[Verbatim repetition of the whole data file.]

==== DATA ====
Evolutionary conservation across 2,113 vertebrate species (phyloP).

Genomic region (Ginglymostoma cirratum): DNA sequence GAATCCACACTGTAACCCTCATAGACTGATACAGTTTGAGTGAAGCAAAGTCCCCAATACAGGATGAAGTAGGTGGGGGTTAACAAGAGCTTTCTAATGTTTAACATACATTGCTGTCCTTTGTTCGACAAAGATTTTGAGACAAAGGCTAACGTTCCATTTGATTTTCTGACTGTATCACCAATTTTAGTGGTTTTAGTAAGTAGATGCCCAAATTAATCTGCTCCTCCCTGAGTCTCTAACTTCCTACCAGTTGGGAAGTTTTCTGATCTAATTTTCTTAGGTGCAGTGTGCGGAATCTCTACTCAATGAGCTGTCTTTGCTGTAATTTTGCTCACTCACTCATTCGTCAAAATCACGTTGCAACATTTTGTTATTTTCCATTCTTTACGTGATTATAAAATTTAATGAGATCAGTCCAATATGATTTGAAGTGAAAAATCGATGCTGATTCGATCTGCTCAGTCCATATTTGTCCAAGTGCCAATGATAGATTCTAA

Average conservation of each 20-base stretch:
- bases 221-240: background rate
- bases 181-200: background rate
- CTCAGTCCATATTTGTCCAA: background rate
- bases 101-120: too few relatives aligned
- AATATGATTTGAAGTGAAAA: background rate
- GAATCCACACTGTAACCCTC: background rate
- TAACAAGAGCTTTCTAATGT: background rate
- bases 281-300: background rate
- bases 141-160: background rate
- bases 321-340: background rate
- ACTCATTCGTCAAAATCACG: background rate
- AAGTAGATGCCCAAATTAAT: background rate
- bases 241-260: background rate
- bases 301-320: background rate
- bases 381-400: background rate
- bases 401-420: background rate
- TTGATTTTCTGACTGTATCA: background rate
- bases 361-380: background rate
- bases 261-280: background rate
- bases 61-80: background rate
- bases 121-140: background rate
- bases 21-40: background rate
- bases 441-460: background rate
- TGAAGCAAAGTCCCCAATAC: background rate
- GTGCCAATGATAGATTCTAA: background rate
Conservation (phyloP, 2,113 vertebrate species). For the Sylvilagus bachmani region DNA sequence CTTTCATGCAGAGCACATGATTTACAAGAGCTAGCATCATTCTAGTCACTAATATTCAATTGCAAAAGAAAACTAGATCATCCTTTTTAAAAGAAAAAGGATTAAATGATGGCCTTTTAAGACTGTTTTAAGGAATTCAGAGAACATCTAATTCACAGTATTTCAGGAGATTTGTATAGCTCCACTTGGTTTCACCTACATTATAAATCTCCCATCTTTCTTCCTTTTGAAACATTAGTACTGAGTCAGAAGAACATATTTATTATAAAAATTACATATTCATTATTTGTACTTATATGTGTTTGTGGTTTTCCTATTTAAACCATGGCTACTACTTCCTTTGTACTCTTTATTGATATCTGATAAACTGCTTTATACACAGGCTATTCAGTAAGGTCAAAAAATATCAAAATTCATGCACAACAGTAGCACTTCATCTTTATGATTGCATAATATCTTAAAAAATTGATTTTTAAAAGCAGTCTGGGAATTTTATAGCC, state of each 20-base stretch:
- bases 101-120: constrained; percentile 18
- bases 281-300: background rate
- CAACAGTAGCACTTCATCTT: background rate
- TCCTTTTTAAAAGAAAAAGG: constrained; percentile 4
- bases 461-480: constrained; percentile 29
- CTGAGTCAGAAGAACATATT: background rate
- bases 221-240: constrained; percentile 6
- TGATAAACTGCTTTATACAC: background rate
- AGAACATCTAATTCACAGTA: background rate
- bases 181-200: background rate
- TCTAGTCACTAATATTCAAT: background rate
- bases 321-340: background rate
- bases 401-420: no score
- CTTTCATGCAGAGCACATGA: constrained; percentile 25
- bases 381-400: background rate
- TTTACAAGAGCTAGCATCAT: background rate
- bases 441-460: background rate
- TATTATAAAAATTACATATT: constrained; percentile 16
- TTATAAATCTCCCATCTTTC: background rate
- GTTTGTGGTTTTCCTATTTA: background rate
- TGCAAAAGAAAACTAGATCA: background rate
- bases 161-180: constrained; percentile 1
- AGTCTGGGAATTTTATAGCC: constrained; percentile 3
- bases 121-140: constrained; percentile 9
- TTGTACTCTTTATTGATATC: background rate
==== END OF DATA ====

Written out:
Evolutionary conservation across 2,113 vertebrate species (phyloP).

Genomic region (Ginglymostoma cirratum): DNA sequence GAATCCACACTGTAACCCTCATAGACTGATACAGTTTGAGTGAAGCAAAGTCCCCAATACAGGATGAAGTAGGTGGGGGTTAACAAGAGCTTTCTAATGTTTAACATACATTGCTGTCCTTTGTTCGACAAAGATTTTGAGACAAAGGCTAACGTTCCATTTGATTTTCTGACTGTATCACCAATTTTAGTGGTTTTAGTAAGTAGATGCCCAAATTAATCTGCTCCTCCCTGAGTCTCTAACTTCCTACCAGTTGGGAAGTTTTCTGATCTAATTTTCTTAGGTGCAGTGTGCGGAATCTCTACTCAATGAGCTGTCTTTGCTGTAATTTTGCTCACTCACTCATTCGTCAAAATCACGTTGCAACATTTTGTTATTTTCCATTCTTTACGTGATTATAAAATTTAATGAGATCAGTCCAATATGATTTGAAGTGAAAAATCGATGCTGATTCGATCTGCTCAGTCCATATTTGTCCAAGTGCCAATGATAGATTCTAA

Average conservation of each 20-base stretch:
- bases 221-240: background rate
- bases 181-200: background rate
- CTCAGTCCATATTTGTCCAA: background rate
- bases 101-120: too few relatives aligned
- AATATGATTTGAAGTGAAAA: background rate
- GAATCCACACTGTAACCCTC: background rate
- TAACAAGAGCTTTCTAATGT: background rate
- bases 281-300: background rate
- bases 141-160: background rate
- bases 321-340: background rate
- ACTCATTCGTCAAAATCACG: background rate
- AAGTAGATGCCCAAATTAAT: background rate
- bases 241-260: background rate
- bases 301-320: background rate
- bases 381-400: background rate
- bases 401-420: background rate
- TTGATTTTCTGACTGTATCA: background rate
- bases 361-380: background rate
- bases 261-280: background rate
- bases 61-80: background rate
- bases 121-140: background rate
- bases 21-40: background rate
- bases 441-460: background rate
- TGAAGCAAAGTCCCCAATAC: background rate
- GTGCCAATGATAGATTCTAA: background rate
Conservation (phyloP, 2,113 vertebrate species). For the Sylvilagus bachmani region DNA sequence CTTTCATGCAGAGCACATGATTTACAAGAGCTAGCATCATTCTAGTCACTAATATTCAATTGCAAAAGAAAACTAGATCATCCTTTTTAAAAGAAAAAGGATTAAATGATGGCCTTTTAAGACTGTTTTAAGGAATTCAGAGAACATCTAATTCACAGTATTTCAGGAGATTTGTATAGCTCCACTTGGTTTCACCTACATTATAAATCTCCCATCTTTCTTCCTTTTGAAACATTAGTACTGAGTCAGAAGAACATATTTATTATAAAAATTACATATTCATTATTTGTACTTATATGTGTTTGTGGTTTTCCTATTTAAACCATGGCTACTACTTCCTTTGTACTCTTTATTGATATCTGATAAACTGCTTTATACACAGGCTATTCAGTAAGGTCAAAAAATATCAAAATTCATGCACAACAGTAGCACTTCATCTTTATGATTGCATAATATCTTAAAAAATTGATTTTTAAAAGCAGTCTGGGAATTTTATAGCC, state of each 20-base stretch:
- bases 101-120: constrained; percentile 18
- bases 281-300: background rate
- CAACAGTAGCACTTCATCTT: background rate
- TCCTTTTTAAAAGAAAAAGG: constrained; percentile 4
- bases 461-480: constrained; percentile 29
- CTGAGTCAGAAGAACATATT: background rate
- bases 221-240: constrained; percentile 6
- TGATAAACTGCTTTATACAC: background rate
- AGAACATCTAATTCACAGTA: background rate
- bases 181-200: background rate
- TCTAGTCACTAATATTCAAT: background rate
- bases 321-340: background rate
- bases 401-420: no score
- CTTTCATGCAGAGCACATGA: constrained; percentile 25
- bases 381-400: background rate
- TTTACAAGAGCTAGCATCAT: background rate
- bases 441-460: background rate
- TATTATAAAAATTACATATT: constrained; percentile 16
- TTATAAATCTCCCATCTTTC: background rate
- GTTTGTGGTTTTCCTATTTA: background rate
- TGCAAAAGAAAACTAGATCA: background rate
- bases 161-180: constrained; percentile 1
- AGTCTGGGAATTTTATAGCC: constrained; percentile 3
- bases 121-140: constrained; percentile 9
- TTGTACTCTTTATTGATATC: background rate